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One year ago people in St. John the Baptist Parish were being rescued from their homes.
Hurricane Isaac packed a punch many of them were not expecting nor prepared for.
At first glance it appears life in River Forest subdivision has returned to normal. People are present and signs of rebuilding are slowly starting to disappear. But it's also clear there's plenty of work to be done.
"Never did I think a hurricane would come and affect us. We've lived here 25 years and never had water in our driveway past our mailbox," Andrew Revall said.
Hurricane Isaac changed everything.
Revall and his family had to be rescued by boat from the second story window of their Laplace home. But the nightmare started long before. The Revalls woke up to water rising in their home and no way out.
"It was just total chaos not knowing if we were going to be trapped there, not knowing if we were going to be on the roof for a helicopter rescue. I felt like its Hurricane Katrina all over again," Revall said.
Andrew's friend, Lloyd Kerlec, who lives down the street, was there too watching from the same window.
"I kept thinking about my parents and with the cell phones down I couldn't get in touch with them. It was a scary feeling," Kerlec said.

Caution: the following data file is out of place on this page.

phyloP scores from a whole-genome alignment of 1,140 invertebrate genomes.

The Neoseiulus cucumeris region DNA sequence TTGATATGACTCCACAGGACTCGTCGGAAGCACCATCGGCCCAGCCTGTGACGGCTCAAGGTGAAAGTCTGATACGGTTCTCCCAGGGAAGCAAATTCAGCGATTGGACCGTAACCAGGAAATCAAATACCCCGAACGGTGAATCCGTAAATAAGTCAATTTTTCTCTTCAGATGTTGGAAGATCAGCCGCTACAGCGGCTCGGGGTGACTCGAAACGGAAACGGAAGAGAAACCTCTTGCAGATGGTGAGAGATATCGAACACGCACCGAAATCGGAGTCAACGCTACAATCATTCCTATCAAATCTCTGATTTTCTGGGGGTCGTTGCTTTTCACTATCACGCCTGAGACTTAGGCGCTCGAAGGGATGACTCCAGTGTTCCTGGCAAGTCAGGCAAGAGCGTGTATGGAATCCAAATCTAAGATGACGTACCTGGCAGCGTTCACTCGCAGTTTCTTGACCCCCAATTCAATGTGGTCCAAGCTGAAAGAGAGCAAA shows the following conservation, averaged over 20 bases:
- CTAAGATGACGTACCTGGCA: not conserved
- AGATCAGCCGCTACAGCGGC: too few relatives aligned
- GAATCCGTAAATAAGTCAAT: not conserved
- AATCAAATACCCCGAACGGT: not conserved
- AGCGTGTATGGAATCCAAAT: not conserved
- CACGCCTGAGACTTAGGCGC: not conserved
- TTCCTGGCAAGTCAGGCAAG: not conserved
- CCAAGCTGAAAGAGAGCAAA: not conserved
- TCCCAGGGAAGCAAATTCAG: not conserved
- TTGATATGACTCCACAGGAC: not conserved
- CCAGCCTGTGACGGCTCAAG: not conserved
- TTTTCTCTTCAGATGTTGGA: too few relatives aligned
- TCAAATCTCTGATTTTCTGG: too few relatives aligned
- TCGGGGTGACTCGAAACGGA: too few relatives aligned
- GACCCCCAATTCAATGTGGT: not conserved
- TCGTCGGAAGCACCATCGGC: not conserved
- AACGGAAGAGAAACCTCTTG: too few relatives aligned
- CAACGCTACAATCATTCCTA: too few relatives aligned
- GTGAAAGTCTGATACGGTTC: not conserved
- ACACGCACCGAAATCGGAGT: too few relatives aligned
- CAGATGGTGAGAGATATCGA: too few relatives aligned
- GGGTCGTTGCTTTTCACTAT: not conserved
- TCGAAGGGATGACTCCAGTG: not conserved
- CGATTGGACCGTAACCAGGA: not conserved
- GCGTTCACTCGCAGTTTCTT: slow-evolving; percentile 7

St. John Parish Sheriff Michael Tregre recalled the panic in the voices of the people who did get calls through to first responders that day.
"We will never forget the residents of River Forest subdivision calling 911 to report wild animals on their patios such as deer. I never had a call like that in my 25 years of law enforcement," Sheriff Tregre said.
Revall and his neighbor said they will never forget how it felt to see rescue boats motoring through their subdivision.
"Knowing there was a way out and that we were going to be able to escape from this was total relief," Revall said.
Revall said a few days later he and his family returned home to assess the damage but they couldn't do much until the water receded. When it did, they went to work.
"With all of the resources being limited we had to do a lot of it ourselves," Revall said.
A lot of folks did. The Revalls sold their home but Kerlec and his family are still living in River Forest. While a lot of his neighbors have moved and life here has changed, Kerlec said he is focused on what's important.
"It puts things in perspective, going through the storm you lose your possessive things but family comes first," Kerlec said.
A year has passed but the images and the memories they evoke are still sharp.
"It's still unsettling and it could happen again at any time," Revall said.
It's a reality they won't soon forget.
Parish officials are calling on Congress to grant construction dollars to begin work on a better levee system.